Saturday, July 28, 2012

First Time She Was in Battle -- July 28, 2012

The Battleship Oregon was built by the Union Iron Works in San Francisco.  Oregon served in the fleet that destroyed the Spanish fleet at Santiago de Cuba. In 1914 she visited the Panama-Pacific International Exposition in San Francisco. Starting in 1925, she was preserved at Portland, Oregon as a museum ship. When World War II broke out, she was scrapped. 

From the 23-November-1896 San Francisco Call. William A Coulter did many maritime drawings for the newspaper. Click on the image to see a larger version.


The Oregon's Boat Went Down Before a Freight Barge. 


Who Was to Blame Remains to Be Seen -— An Investigation in Order. 

Several of Uncle Sam's men had a narrow escape yesterday. They were on their way in the provision-boat for the line-of-battle ship Oregon, when the river steamer Alvira with a barge in tow, came along and ran them down. No lives were lost, but the boat and provisions went to the bottom of the bay.

The Oregon's launch was on its way to the warship and the Alvira, with the barge Orient in tow, was on her way to the Mission mud flats. The man-of-warsmen thought they could pass in front of the river steamer and found out their mistake too late. Before the boat in tow of the launch could get out of the way the barge Orient was on top of it and everything went out of sight. Two of the men were picked up by Henry Peterson in the launch Amy, and Captain Leale of the Caroline picked up another. The latter boat did a smart piece of work, and had a boat in the water and on the scene three minutes after the accident. The cook on the Alvira threw a life-buoy with such precision that it encircled a Chinese member of the provision crew who bobbed up after the barge had cleared the way.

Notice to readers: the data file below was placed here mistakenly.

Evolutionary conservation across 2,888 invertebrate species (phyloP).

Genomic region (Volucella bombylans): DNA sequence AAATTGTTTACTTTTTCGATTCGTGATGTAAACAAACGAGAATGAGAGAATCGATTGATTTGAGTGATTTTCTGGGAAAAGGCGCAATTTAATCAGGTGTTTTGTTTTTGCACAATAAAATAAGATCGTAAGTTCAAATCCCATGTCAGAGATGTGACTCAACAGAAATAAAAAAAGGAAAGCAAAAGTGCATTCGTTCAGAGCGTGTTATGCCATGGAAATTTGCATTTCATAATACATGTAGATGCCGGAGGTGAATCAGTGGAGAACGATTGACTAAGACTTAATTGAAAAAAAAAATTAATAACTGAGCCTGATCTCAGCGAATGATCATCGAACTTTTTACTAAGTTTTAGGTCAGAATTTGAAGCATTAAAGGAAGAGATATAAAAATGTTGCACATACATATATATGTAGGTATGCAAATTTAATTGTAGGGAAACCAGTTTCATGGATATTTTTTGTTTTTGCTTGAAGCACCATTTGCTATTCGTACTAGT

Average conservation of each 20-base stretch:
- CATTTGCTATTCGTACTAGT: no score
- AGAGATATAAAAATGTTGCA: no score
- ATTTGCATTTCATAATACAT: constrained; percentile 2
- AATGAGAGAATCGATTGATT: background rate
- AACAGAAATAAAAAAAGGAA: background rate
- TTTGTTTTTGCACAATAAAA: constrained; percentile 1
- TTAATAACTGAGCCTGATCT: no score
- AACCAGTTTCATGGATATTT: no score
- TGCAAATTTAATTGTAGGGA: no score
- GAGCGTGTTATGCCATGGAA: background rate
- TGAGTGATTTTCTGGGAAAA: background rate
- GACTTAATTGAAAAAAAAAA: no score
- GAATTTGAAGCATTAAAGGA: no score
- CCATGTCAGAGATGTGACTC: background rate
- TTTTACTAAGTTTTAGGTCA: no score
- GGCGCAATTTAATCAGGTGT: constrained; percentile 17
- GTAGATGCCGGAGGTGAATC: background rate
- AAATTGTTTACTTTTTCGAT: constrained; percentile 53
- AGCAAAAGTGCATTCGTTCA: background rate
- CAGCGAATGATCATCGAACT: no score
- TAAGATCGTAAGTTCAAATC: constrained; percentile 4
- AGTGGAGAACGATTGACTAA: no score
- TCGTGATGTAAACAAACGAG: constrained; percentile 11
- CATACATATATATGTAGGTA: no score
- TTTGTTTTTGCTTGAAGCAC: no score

The officers and crew of the Oregon missed their fresh meat for breakfast and dinner, but later a new boat was sent ashore and a fresh supply secured.

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